By Peter Banda
IT has a reputation for being as calm as the lake that bears its name, but as Malawi heads into its third multiparty presidential and parliamentary elections in May, serial attacks alleged
ly perpetrated by ruling party youth militias against opposition leaders and journalists cast doubts over the stability of the sliver-shaped central African country.
The Malawi Human Rights Commission has warned that rising incidents of pre-election violence by the Young Democrats, the militant youth wing of the ruling United Democratic Front, is polarising the country along ethnic and regional lines. Political analysts, furthermore, worry that voters are losing faith in the democratic process. The upcoming vote marks the second consecutive poll to be marred by ruling- party violence.
“Anywhere in the world, elections are not declared free and fair when violence reigns supreme,” said Rodgers Newa, chairman of the Human Rights Consultative Committee in Malawi.
Scheduled for May 18, the elections should present Malawians with an open choice. Having failed in his bid to change the constitution to seek a third term, President Bakili Muluzi must retire. Divisions among the opposition notwithstanding, few expect much of a contest.
In late February, Mary Clara Makungwa, vice president of the opposition National Democratic Alliance, was beaten by a band of youths in Makungwa in central Malawi. Her vehicle was set ablaze. Another politician, Kizito Ngwembe, a member of parliament for the opposition Malawi Congress Party, was assaulted by youths while addressing a rally in the district of Kasungu.
Party officials, youth leaders and the police deny claims either of their involvement or complicity in acts of political terror.
But human rights advocates say the violence reflects one of the most troubling and unresolved elements of party politics in Africa: the use of youth squads to perpetuate power and prevent the free contestation of elections.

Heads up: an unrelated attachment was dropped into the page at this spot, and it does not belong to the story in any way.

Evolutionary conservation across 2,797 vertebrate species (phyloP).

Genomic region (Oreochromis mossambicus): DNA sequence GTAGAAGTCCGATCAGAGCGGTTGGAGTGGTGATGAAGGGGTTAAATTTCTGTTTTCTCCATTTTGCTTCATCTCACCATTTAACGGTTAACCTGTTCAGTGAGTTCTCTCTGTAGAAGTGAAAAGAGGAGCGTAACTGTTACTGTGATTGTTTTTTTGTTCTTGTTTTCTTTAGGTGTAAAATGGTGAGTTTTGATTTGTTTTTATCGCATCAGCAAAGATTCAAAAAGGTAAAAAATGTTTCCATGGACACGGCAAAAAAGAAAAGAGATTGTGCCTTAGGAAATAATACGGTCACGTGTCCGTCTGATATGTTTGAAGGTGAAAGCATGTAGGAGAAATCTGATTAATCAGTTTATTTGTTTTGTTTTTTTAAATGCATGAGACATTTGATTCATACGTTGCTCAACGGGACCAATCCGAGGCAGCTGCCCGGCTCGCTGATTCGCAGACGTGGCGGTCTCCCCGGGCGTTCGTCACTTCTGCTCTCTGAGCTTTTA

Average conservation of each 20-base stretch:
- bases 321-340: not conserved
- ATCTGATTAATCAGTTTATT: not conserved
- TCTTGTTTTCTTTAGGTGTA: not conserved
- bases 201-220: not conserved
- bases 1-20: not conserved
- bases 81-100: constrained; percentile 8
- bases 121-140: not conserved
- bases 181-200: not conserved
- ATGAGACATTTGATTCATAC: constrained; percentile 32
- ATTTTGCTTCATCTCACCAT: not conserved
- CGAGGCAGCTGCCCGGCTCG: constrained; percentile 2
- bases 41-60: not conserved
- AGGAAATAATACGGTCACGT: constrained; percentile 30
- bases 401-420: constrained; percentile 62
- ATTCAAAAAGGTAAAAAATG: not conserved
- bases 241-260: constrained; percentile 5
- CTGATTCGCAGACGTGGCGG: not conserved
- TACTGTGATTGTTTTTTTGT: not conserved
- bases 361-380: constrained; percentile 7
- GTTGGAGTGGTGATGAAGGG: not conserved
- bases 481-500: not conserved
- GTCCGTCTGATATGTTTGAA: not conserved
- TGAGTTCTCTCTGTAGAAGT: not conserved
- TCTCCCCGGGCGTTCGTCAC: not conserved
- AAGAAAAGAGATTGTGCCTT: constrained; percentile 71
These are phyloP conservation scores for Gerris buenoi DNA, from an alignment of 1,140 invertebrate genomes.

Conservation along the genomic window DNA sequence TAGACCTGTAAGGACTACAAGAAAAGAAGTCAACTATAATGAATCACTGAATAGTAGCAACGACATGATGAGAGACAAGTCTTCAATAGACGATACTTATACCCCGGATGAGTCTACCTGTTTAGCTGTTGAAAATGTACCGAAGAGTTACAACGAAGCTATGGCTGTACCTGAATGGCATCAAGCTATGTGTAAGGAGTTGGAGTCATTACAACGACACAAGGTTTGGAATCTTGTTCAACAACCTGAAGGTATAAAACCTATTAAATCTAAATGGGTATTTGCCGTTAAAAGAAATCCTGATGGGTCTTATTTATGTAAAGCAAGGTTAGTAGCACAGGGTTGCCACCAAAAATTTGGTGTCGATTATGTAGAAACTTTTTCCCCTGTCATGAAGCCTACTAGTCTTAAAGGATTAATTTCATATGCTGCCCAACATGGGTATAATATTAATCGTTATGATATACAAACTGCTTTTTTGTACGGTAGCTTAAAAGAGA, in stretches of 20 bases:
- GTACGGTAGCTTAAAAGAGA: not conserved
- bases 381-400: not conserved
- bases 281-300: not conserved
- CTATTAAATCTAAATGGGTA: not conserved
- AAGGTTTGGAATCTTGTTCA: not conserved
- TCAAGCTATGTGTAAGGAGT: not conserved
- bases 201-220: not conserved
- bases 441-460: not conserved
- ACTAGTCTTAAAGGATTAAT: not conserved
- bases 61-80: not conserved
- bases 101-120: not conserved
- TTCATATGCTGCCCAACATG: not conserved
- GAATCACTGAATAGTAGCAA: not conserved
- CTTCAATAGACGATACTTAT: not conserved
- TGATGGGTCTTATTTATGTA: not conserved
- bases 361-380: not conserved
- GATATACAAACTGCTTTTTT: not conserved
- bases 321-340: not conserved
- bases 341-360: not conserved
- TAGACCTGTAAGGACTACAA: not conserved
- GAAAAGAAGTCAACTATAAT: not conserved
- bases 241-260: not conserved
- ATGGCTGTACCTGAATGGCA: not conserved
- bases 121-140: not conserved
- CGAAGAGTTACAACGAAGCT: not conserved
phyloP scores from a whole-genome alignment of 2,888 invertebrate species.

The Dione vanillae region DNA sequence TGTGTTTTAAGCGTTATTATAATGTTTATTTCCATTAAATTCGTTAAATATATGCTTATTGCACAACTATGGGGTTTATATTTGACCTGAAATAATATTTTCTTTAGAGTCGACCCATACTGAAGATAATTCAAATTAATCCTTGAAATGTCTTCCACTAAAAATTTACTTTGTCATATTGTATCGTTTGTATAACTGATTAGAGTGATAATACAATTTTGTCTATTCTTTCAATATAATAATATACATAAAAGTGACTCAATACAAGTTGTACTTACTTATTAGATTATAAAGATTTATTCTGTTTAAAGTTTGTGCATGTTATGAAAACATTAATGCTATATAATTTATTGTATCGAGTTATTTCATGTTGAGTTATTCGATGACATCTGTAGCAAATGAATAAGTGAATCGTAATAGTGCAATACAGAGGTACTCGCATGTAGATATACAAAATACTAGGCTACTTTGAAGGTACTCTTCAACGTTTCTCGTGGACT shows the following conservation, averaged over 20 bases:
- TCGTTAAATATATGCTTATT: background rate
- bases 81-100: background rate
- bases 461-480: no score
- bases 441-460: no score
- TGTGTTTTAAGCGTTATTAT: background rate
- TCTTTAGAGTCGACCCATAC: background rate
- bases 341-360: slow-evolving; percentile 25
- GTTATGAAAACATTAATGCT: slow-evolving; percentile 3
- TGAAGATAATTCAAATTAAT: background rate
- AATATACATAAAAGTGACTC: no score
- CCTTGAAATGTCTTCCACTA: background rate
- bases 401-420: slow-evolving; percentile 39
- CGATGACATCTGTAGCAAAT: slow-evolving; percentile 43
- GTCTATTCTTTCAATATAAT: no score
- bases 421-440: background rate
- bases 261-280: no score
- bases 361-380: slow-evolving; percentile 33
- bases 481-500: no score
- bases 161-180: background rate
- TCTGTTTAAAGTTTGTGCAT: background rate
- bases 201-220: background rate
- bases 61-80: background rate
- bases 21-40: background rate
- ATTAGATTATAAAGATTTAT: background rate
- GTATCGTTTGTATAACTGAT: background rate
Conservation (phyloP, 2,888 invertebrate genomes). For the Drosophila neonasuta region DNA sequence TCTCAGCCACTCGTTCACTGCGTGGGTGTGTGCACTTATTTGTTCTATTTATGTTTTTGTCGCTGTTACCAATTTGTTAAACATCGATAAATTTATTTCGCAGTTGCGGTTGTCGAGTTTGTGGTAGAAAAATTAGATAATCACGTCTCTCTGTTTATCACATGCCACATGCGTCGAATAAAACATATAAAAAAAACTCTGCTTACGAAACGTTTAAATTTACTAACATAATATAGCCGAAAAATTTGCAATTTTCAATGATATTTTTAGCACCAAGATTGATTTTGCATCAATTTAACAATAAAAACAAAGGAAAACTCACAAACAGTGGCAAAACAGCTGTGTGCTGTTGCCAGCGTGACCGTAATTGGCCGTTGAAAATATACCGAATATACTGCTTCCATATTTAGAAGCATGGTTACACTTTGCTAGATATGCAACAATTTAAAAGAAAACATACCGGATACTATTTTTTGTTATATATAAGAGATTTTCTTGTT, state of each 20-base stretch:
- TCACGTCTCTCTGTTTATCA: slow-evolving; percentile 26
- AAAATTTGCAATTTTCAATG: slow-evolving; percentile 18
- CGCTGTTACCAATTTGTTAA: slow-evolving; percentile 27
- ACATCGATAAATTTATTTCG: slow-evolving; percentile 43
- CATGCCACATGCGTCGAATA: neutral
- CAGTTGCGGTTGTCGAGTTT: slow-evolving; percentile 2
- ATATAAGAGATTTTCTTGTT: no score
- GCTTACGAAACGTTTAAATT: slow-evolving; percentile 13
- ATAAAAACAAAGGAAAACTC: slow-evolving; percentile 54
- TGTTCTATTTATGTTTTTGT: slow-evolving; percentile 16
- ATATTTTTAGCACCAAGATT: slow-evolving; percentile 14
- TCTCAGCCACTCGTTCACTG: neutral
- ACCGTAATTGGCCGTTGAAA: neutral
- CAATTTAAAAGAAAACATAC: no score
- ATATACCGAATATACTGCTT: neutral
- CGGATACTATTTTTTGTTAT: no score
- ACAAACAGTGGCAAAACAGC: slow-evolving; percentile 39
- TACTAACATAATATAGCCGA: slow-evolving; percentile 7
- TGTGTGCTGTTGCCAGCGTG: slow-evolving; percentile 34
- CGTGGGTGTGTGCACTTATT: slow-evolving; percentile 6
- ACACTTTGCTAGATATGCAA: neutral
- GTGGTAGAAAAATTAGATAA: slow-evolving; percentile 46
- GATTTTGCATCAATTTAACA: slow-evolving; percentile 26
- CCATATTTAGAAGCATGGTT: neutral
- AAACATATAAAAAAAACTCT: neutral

Since the early 1990s, when multiparty politics began to spread across Africa, militant ruling party youth wings have been a political fixture, violently disrupting elections in Kenya and Zimbabwe and intimidating political opponents in Ivory Coast and Burundi. But Nixon Khembo, a political scientist at the University of Malawi, describes the trend as a gross abuse of youth volunteerism by political parties, reaching back to the earliest years of independence. Botswana had its Boy Brigades, Zambia its National Youth Service.
Even where regimes have changed, practices haven’t. Dr Kamuzu Hastings Banda, Malawi’s erstwhile despot, employed the Malawi Young Pioneers to intimidate budding opposition movements. Five years after Muluzi took power in Malawi’s first multiparty elections, the UDF was doing the same. Violence by the Young Democrats during the 1999 elections was well chronicled and has been a mainstay ever since.
During a parliamentary by-ele-ction in Blantrye in 2001, for example, UDF supporters attempted to disrupt a campaign rally that was to be addressed by Gwanda Chakuamba, leader of the opposition Malawi Congress Party. In the ensuing chaos, the machete wielding youths accidentally knifed one of their own, Duncan Kanjuchi, killing him on the spot.
The UDF claimed Kanjuchi was a member of the ruling party and that opposition supporters had beaten him to death. Chakuamba countered that Kanjuchi was mistakenly killed by Young Democrats. The police arrested six MCP supporters, all of whom were ultimately acquitted.
As the May elections near, such incidents have increased. Rafiq Hajat, director of the Institute for Policy Interaction in Malawi, says the violence perpetrated by the UDF Young Democrats demonstrates the fragility of newly democratised countries. “It is a continuation perhaps of the ignorance that is prevalent regarding the role of the youth wings of political parties,” he said. “The Young Democrats are certainly a threat to the democratisation process, of which elections are a crucial part.”
In a report entitled Taking Root: Violence and Intimidation in Malawi, the Voice of Micah, a political think tank based in Balaka, argued that the Young Democrats operated with the blessings of the UDF leadership.